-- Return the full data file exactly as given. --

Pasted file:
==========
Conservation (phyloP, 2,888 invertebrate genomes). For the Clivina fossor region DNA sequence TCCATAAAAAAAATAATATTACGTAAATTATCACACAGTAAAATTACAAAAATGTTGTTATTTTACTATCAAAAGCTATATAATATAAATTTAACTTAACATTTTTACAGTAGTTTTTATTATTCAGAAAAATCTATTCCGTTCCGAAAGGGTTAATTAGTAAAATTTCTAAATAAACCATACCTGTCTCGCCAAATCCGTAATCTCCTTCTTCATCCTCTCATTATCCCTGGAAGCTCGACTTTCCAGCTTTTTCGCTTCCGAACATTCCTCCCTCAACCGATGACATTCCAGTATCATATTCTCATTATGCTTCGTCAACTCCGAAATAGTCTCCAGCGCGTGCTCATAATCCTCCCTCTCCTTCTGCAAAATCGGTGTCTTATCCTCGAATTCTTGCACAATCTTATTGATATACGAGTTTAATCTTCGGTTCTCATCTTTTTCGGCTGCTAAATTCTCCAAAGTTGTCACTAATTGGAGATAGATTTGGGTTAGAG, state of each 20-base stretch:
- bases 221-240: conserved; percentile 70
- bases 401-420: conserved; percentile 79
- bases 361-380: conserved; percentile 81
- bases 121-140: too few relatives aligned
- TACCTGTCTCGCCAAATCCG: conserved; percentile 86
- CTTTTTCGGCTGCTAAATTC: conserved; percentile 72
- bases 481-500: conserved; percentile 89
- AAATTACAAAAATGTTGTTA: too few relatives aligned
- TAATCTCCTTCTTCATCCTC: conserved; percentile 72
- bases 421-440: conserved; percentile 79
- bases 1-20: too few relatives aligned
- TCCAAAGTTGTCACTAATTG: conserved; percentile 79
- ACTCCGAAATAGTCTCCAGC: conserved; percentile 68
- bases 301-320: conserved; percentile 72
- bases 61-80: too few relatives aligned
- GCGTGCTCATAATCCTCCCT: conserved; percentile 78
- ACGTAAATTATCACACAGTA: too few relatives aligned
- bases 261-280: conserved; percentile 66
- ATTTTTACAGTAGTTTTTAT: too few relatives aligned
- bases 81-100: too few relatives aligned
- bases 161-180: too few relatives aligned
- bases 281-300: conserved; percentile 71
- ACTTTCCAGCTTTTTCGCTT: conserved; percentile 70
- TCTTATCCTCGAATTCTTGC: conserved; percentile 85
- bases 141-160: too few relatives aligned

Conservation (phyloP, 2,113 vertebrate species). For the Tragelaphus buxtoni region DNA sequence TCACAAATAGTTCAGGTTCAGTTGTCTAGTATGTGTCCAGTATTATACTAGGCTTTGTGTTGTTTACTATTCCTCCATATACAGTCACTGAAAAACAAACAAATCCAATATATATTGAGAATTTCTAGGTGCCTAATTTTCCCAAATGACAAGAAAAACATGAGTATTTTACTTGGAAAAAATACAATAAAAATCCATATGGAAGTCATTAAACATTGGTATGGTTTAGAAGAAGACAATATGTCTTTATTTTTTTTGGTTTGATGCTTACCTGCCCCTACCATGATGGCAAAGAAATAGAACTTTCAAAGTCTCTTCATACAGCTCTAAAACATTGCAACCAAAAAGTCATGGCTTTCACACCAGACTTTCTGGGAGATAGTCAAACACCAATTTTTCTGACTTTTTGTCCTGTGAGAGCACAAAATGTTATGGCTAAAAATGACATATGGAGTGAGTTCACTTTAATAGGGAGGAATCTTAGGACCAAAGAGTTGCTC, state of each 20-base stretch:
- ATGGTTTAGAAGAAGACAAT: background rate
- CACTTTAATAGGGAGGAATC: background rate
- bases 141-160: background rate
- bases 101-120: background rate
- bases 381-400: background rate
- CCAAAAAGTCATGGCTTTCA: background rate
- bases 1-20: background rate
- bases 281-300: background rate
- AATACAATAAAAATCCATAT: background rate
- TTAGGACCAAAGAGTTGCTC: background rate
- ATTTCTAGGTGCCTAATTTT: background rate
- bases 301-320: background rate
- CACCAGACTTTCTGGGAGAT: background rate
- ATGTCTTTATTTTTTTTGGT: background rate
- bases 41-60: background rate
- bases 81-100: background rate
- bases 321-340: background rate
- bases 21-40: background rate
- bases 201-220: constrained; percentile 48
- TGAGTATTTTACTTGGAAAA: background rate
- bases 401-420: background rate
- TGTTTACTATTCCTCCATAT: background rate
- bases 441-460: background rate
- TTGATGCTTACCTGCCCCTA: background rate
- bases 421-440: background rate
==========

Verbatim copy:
Conservation (phyloP, 2,888 invertebrate genomes). For the Clivina fossor region DNA sequence TCCATAAAAAAAATAATATTACGTAAATTATCACACAGTAAAATTACAAAAATGTTGTTATTTTACTATCAAAAGCTATATAATATAAATTTAACTTAACATTTTTACAGTAGTTTTTATTATTCAGAAAAATCTATTCCGTTCCGAAAGGGTTAATTAGTAAAATTTCTAAATAAACCATACCTGTCTCGCCAAATCCGTAATCTCCTTCTTCATCCTCTCATTATCCCTGGAAGCTCGACTTTCCAGCTTTTTCGCTTCCGAACATTCCTCCCTCAACCGATGACATTCCAGTATCATATTCTCATTATGCTTCGTCAACTCCGAAATAGTCTCCAGCGCGTGCTCATAATCCTCCCTCTCCTTCTGCAAAATCGGTGTCTTATCCTCGAATTCTTGCACAATCTTATTGATATACGAGTTTAATCTTCGGTTCTCATCTTTTTCGGCTGCTAAATTCTCCAAAGTTGTCACTAATTGGAGATAGATTTGGGTTAGAG, state of each 20-base stretch:
- bases 221-240: conserved; percentile 70
- bases 401-420: conserved; percentile 79
- bases 361-380: conserved; percentile 81
- bases 121-140: too few relatives aligned
- TACCTGTCTCGCCAAATCCG: conserved; percentile 86
- CTTTTTCGGCTGCTAAATTC: conserved; percentile 72
- bases 481-500: conserved; percentile 89
- AAATTACAAAAATGTTGTTA: too few relatives aligned
- TAATCTCCTTCTTCATCCTC: conserved; percentile 72
- bases 421-440: conserved; percentile 79
- bases 1-20: too few relatives aligned
- TCCAAAGTTGTCACTAATTG: conserved; percentile 79
- ACTCCGAAATAGTCTCCAGC: conserved; percentile 68
- bases 301-320: conserved; percentile 72
- bases 61-80: too few relatives aligned
- GCGTGCTCATAATCCTCCCT: conserved; percentile 78
- ACGTAAATTATCACACAGTA: too few relatives aligned
- bases 261-280: conserved; percentile 66
- ATTTTTACAGTAGTTTTTAT: too few relatives aligned
- bases 81-100: too few relatives aligned
- bases 161-180: too few relatives aligned
- bases 281-300: conserved; percentile 71
- ACTTTCCAGCTTTTTCGCTT: conserved; percentile 70
- TCTTATCCTCGAATTCTTGC: conserved; percentile 85
- bases 141-160: too few relatives aligned

Conservation (phyloP, 2,113 vertebrate species). For the Tragelaphus buxtoni region DNA sequence TCACAAATAGTTCAGGTTCAGTTGTCTAGTATGTGTCCAGTATTATACTAGGCTTTGTGTTGTTTACTATTCCTCCATATACAGTCACTGAAAAACAAACAAATCCAATATATATTGAGAATTTCTAGGTGCCTAATTTTCCCAAATGACAAGAAAAACATGAGTATTTTACTTGGAAAAAATACAATAAAAATCCATATGGAAGTCATTAAACATTGGTATGGTTTAGAAGAAGACAATATGTCTTTATTTTTTTTGGTTTGATGCTTACCTGCCCCTACCATGATGGCAAAGAAATAGAACTTTCAAAGTCTCTTCATACAGCTCTAAAACATTGCAACCAAAAAGTCATGGCTTTCACACCAGACTTTCTGGGAGATAGTCAAACACCAATTTTTCTGACTTTTTGTCCTGTGAGAGCACAAAATGTTATGGCTAAAAATGACATATGGAGTGAGTTCACTTTAATAGGGAGGAATCTTAGGACCAAAGAGTTGCTC, state of each 20-base stretch:
- ATGGTTTAGAAGAAGACAAT: background rate
- CACTTTAATAGGGAGGAATC: background rate
- bases 141-160: background rate
- bases 101-120: background rate
- bases 381-400: background rate
- CCAAAAAGTCATGGCTTTCA: background rate
- bases 1-20: background rate
- bases 281-300: background rate
- AATACAATAAAAATCCATAT: background rate
- TTAGGACCAAAGAGTTGCTC: background rate
- ATTTCTAGGTGCCTAATTTT: background rate
- bases 301-320: background rate
- CACCAGACTTTCTGGGAGAT: background rate
- ATGTCTTTATTTTTTTTGGT: background rate
- bases 41-60: background rate
- bases 81-100: background rate
- bases 321-340: background rate
- bases 21-40: background rate
- bases 201-220: constrained; percentile 48
- TGAGTATTTTACTTGGAAAA: background rate
- bases 401-420: background rate
- TGTTTACTATTCCTCCATAT: background rate
- bases 441-460: background rate
- TTGATGCTTACCTGCCCCTA: background rate
- bases 421-440: background rate